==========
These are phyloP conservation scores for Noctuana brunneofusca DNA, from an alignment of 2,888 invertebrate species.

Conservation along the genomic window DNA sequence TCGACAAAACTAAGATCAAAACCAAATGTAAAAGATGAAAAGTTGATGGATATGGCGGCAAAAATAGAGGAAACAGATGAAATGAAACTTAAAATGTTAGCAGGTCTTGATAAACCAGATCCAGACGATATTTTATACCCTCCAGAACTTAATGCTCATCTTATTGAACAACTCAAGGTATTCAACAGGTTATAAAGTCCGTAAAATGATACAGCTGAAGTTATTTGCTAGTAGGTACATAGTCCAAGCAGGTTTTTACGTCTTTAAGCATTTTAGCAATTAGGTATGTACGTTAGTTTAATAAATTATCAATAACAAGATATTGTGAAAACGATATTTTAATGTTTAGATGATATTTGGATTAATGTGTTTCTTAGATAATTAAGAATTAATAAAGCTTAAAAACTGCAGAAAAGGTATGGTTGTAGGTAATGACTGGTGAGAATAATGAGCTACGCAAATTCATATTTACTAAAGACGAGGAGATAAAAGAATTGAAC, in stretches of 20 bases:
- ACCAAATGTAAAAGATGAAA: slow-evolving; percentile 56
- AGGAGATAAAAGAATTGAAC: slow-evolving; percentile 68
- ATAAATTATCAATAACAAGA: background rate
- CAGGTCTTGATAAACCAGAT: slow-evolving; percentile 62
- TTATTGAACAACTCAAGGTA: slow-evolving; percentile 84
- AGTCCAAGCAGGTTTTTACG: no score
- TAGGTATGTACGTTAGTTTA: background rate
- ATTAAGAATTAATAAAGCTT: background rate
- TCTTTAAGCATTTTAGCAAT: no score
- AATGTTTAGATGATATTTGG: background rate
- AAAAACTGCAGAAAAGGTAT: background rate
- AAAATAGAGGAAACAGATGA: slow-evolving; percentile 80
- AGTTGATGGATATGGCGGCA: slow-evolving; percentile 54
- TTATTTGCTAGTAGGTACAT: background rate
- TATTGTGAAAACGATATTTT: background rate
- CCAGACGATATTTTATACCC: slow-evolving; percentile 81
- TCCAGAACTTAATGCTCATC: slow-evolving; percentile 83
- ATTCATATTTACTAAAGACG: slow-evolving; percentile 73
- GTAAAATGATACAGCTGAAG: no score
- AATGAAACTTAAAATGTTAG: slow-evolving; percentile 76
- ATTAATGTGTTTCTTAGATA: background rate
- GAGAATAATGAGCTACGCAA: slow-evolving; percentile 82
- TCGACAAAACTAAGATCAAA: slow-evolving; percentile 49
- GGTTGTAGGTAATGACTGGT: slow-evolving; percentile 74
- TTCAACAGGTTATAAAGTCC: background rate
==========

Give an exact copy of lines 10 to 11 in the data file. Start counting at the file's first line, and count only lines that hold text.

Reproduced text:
- ATTAAGAATTAATAAAGCTT: background rate
- TCTTTAAGCATTTTAGCAAT: no score